Good Time to Check Delegations
Good Time to Check Delegations
Tuesday 1 February, 2022
While any time is always a good time for local authorities to check their delegations, it can become even more critical in an election year such as this year.
Maintaining critical functions during the election hiatus
Critical issues can and do arise after the final council meeting before an election. We have often seen local authorities scrambling to establish who has authority to make decisions in the interim period between that final meeting and the subsequent coming into office of the newly elected members. Also, the scope of that authority is sometimes unclear. At the conclusion of the triennial elections, existing elected members formally vacate their office when the newly elected members come into office. This occurs on the day on which the official result of the election is declared. This means for a period of a month or longer there are no scheduled council meetings and all executive functions come to a halt.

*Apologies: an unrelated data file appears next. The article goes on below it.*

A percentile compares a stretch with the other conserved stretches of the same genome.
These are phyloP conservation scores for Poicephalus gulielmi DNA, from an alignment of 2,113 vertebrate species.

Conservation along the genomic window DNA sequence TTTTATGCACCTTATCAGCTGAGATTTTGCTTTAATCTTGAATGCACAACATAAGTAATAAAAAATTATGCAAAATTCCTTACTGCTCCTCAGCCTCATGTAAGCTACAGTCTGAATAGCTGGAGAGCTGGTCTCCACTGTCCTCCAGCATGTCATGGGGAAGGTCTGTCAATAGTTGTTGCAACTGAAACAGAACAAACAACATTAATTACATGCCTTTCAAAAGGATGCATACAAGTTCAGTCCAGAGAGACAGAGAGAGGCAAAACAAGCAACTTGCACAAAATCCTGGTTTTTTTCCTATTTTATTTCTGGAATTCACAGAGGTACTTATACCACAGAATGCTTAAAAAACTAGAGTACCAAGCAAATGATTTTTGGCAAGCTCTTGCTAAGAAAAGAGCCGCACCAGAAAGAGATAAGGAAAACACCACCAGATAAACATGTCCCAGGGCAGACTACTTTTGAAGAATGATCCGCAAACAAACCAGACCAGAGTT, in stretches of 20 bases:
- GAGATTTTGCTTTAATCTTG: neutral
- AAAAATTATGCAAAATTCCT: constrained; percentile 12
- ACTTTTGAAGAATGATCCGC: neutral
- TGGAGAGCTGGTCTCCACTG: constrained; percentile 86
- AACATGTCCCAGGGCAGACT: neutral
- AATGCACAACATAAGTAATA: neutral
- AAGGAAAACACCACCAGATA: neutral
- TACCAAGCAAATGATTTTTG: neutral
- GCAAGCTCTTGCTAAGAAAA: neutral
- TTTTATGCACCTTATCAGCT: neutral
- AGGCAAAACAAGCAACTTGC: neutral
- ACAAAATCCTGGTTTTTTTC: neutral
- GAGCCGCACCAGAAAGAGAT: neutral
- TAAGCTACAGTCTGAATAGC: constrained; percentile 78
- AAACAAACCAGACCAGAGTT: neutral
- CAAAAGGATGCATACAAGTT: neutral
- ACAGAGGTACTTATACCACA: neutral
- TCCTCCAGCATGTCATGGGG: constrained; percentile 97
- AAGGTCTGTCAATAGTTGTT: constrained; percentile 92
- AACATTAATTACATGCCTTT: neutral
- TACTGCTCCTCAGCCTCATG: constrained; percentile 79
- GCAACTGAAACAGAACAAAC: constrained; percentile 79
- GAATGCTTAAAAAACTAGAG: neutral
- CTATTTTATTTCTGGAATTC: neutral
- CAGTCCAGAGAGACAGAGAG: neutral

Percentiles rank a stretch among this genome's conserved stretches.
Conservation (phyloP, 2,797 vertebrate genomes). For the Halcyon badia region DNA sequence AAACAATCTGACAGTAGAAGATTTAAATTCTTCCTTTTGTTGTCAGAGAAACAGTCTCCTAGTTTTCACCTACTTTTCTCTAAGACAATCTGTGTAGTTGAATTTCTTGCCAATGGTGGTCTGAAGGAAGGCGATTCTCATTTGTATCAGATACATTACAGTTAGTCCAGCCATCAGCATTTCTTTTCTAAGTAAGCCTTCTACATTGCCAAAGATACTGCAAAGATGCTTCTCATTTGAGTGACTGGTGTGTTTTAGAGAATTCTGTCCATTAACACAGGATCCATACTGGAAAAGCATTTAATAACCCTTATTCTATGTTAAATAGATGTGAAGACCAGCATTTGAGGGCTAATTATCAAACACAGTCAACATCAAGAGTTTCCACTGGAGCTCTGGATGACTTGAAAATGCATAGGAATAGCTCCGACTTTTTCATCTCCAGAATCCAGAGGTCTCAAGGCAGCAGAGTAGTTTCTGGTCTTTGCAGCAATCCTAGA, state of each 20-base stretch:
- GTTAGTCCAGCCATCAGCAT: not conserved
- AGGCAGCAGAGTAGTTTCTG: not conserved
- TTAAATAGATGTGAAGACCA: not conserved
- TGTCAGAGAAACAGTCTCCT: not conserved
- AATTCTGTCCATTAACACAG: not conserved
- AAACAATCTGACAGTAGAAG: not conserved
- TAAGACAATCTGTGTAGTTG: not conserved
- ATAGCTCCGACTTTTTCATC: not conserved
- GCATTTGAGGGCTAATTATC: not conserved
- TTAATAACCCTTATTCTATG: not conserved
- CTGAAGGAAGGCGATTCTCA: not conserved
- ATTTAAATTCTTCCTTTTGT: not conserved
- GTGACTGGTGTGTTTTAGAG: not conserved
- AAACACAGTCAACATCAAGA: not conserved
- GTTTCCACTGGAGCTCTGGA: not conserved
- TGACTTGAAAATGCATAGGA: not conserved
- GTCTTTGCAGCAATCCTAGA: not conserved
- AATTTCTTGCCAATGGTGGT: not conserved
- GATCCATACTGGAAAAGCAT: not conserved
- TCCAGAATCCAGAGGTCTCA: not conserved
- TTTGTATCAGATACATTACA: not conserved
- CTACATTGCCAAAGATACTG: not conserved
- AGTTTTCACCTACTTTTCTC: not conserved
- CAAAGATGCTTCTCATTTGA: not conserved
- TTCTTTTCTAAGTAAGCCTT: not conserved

Local authorities often address this hiatus by appointing some form of ‘emergency’ committee, subcommittee, or subordinate decision-making body. Any such committee, subcommittee, or subordinate decision-making body that the council had not resolved to carry over prior to the previous triennial election will be deemed to have been discharged pursuant to clause 30(7) of Sch 7 of the Local Government Act 2002 (LGA). Therefore, it is important to check that an appropriate delegation has been made for the hiatus period between the final pre-election council meeting and the resumption of post-election meetings. In making such a delegation, consideration should be given to the nature of the body to which the delegation is given. Different provisions apply depending on whether it is a committee, subcommittee, or subordinate decision-making body. The limitations on membership in clause 31 of Sch 7 LGA will apply. For example, the requirement of clause 31(4)(b) that an employee cannot act as a member of any committee, but can be a member of a sub-committee, will apply to the common situation where one of the delegates is the chief executive of the council.